When it comes to copyright laws, there is a grey area that many companies find confusing to navigate. “Fair use” in its most general sense is a copyright law intended to determine when unauthorized use of content infringes on the owner’s rights. But in this digital age, when content is literally everywhere, should content owners and advertising brands embrace fair use as a way to get more eyes on their content?
As more TV fans create short clips of their favorite TV moments, that content is often shared widely across the digital world, potentially gaining new fans. For every sports clip replayed on Twitter, Facebook or Reddit, there are hundreds or thousands of free impressions that networks and sports leagues are gaining.
As users clip and share content, networks earn free promotion with no work on the company’s behalf. Brands that advertise on a TV show would jump at the opportunity to amplify their content on social media with short pre-rolls of their ads with clips from enthusiastic users sharing with their friends.
Some content owners fear that sharing these short clips will threaten their revenue, or someone will repurpose their content to generate profit. Others realize that copyright statutes are “fuzzy” at best but reserve the right to take legal action. This confusion around fair use has an even more chilling effect on fans as they fear that clipping and sharing content could potentially get them in legal trouble, when most often, they are protected by fair use.
In the end, networks often overspend on legal actions and other policing efforts and miss out on a new revenue stream, as well as free promotion. When networks share clips on their social pages or websites, they are only reaching existing fans. However, fans posting clips on social media expose the content to a whole new realm of people—fans recruiting new fans.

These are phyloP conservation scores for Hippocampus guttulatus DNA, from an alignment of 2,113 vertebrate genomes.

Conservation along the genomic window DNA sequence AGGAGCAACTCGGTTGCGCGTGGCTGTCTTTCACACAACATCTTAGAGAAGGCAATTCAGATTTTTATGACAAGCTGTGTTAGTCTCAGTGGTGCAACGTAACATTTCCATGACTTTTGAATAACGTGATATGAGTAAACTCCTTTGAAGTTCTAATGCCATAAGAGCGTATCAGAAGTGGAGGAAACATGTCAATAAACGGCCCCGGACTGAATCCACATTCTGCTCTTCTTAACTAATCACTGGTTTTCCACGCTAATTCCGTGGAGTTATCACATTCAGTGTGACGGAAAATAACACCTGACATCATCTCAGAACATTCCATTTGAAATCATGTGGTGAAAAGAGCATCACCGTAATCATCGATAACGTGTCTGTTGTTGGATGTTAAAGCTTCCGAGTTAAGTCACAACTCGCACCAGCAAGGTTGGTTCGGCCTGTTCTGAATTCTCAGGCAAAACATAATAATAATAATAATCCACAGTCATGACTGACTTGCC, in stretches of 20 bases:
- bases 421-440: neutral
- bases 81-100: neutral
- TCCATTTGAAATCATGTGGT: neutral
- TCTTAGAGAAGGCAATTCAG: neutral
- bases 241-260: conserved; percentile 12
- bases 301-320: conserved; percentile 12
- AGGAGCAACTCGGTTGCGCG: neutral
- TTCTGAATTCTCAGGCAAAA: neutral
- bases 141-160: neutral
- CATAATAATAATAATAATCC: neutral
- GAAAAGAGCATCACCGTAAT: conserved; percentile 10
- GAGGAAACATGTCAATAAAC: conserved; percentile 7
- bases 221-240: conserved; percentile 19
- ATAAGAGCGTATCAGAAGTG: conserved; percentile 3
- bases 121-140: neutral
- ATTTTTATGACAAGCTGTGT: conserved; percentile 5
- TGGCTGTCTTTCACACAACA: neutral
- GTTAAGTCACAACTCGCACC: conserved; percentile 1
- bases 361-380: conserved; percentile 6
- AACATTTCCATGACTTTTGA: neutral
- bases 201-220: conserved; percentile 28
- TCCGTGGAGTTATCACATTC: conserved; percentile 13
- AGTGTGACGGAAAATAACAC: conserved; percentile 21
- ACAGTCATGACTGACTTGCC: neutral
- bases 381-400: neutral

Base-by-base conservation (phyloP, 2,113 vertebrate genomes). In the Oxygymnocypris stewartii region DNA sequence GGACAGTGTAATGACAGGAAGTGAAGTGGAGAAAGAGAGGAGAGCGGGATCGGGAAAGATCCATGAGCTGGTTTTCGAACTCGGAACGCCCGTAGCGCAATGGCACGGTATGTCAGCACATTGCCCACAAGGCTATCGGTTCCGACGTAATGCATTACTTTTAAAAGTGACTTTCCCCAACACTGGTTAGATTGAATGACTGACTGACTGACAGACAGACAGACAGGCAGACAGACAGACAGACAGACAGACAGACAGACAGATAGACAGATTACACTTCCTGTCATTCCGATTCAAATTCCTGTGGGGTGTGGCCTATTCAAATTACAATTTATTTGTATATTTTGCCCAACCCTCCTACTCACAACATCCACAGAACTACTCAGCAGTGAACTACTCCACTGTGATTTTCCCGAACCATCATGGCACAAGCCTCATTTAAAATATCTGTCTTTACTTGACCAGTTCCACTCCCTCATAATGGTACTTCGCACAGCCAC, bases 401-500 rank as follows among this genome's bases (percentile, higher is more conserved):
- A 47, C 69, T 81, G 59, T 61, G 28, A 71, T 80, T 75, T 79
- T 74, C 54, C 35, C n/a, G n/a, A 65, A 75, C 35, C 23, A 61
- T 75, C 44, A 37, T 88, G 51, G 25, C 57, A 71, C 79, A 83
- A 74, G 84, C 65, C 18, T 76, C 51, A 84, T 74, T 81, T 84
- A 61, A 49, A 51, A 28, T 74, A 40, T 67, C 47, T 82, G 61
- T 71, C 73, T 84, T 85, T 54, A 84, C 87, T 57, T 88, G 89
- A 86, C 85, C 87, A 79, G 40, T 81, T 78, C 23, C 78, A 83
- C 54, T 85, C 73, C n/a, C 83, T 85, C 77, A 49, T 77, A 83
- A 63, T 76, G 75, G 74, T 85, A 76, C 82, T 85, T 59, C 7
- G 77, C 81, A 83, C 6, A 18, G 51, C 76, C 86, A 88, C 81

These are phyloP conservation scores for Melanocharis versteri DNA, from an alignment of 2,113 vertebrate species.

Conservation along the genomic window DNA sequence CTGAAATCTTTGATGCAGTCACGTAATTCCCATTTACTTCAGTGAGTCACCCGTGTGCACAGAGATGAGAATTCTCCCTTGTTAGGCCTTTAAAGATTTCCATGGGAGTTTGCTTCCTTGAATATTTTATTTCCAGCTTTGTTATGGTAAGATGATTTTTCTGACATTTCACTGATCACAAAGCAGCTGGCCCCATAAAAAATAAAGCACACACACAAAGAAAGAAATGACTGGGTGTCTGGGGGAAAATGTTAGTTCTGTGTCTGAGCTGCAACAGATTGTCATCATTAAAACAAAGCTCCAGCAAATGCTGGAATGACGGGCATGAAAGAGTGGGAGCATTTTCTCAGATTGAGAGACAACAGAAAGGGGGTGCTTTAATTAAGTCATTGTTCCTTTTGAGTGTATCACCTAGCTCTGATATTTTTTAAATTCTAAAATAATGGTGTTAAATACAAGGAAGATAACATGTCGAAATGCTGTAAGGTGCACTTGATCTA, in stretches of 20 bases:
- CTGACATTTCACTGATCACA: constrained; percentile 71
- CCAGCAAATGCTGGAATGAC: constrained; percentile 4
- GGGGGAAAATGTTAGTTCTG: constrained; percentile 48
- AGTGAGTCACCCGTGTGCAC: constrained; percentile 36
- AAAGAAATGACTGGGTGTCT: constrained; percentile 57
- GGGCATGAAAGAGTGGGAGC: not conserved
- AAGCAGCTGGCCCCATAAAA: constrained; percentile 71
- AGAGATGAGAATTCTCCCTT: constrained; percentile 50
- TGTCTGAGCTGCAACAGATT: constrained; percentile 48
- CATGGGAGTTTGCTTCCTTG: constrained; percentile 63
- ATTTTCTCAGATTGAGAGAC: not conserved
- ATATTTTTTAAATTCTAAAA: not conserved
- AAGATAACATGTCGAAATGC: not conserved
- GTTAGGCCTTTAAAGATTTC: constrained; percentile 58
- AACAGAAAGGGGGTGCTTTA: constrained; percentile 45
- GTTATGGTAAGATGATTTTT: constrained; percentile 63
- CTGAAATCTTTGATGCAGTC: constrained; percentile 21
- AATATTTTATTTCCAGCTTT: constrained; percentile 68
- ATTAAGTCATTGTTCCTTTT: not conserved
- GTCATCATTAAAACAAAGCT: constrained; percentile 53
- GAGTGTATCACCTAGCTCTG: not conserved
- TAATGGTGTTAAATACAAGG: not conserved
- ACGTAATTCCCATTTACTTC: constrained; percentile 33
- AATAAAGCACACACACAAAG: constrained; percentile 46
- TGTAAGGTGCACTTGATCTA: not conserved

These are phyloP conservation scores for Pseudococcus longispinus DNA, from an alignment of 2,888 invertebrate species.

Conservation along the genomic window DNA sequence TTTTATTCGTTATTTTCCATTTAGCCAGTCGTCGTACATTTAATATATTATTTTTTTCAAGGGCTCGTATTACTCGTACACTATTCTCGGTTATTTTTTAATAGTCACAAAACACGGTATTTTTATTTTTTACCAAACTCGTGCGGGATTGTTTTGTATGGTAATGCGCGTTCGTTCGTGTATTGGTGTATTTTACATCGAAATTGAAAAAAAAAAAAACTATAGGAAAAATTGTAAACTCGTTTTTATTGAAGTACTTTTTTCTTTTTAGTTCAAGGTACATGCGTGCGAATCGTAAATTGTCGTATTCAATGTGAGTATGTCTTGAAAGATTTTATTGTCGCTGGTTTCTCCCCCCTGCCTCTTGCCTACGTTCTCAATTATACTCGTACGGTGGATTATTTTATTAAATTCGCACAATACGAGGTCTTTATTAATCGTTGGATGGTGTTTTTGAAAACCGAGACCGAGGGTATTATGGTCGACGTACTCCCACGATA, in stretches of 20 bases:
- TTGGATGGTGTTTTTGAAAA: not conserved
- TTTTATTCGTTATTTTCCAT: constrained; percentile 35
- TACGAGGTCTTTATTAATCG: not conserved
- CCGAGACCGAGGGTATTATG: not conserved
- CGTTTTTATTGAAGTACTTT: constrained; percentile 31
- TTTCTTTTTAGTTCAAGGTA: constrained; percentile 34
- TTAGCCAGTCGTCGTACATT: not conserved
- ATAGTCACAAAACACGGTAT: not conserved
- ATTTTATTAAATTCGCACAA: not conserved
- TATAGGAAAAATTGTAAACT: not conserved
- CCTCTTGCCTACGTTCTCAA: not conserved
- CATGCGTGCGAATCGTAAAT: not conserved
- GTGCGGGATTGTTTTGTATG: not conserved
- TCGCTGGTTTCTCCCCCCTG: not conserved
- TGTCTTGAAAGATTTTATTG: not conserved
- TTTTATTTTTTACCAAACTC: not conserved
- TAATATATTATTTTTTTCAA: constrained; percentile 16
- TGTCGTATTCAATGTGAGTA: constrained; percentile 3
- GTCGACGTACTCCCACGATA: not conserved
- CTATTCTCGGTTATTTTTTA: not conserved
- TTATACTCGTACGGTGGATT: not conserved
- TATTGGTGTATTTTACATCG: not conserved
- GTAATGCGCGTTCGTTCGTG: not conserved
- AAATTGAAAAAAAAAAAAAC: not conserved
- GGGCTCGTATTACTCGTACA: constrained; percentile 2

As we’ve seen in previous fair use cases with YouTube, Fox and Google, many of the outcomes occur on a case-by-case basis, or when a content owner disagrees with the use of its media. However, technology advancements (like, in the past, the VCR) almost always lead to higher revenue for content owners in the end. Ultimately, not embracing fair use encourages piracy, and courts are clear that appropriate fair use is a citizen’s right, not a defense.
Fair use does not need to be a cloudy concept that content owners continuously debate. Networks can work with brands and technology companies to help fans stay under the umbrella of fair use and utilize their enthusiasm toward content (free labor) as a strategy. Both content owners and advertising brands can use TV fan clips to build engagement through contests and clip discovery sites. For networks to reap the benefits of fair use, they must integrate these opportunities to approach fair use as an amplification method.
Sharing short TV clips enables fans to express their enthusiasm and spark discussion. With a little effort, content owners can generate revenue and awareness by encouraging fans that they remain under the fair use umbrella, while brands get to piggyback on TV ads with a unique digital social thrust.
Overall, content owners and brands need to begin thinking of fair use as a strategy rather than an obstacle.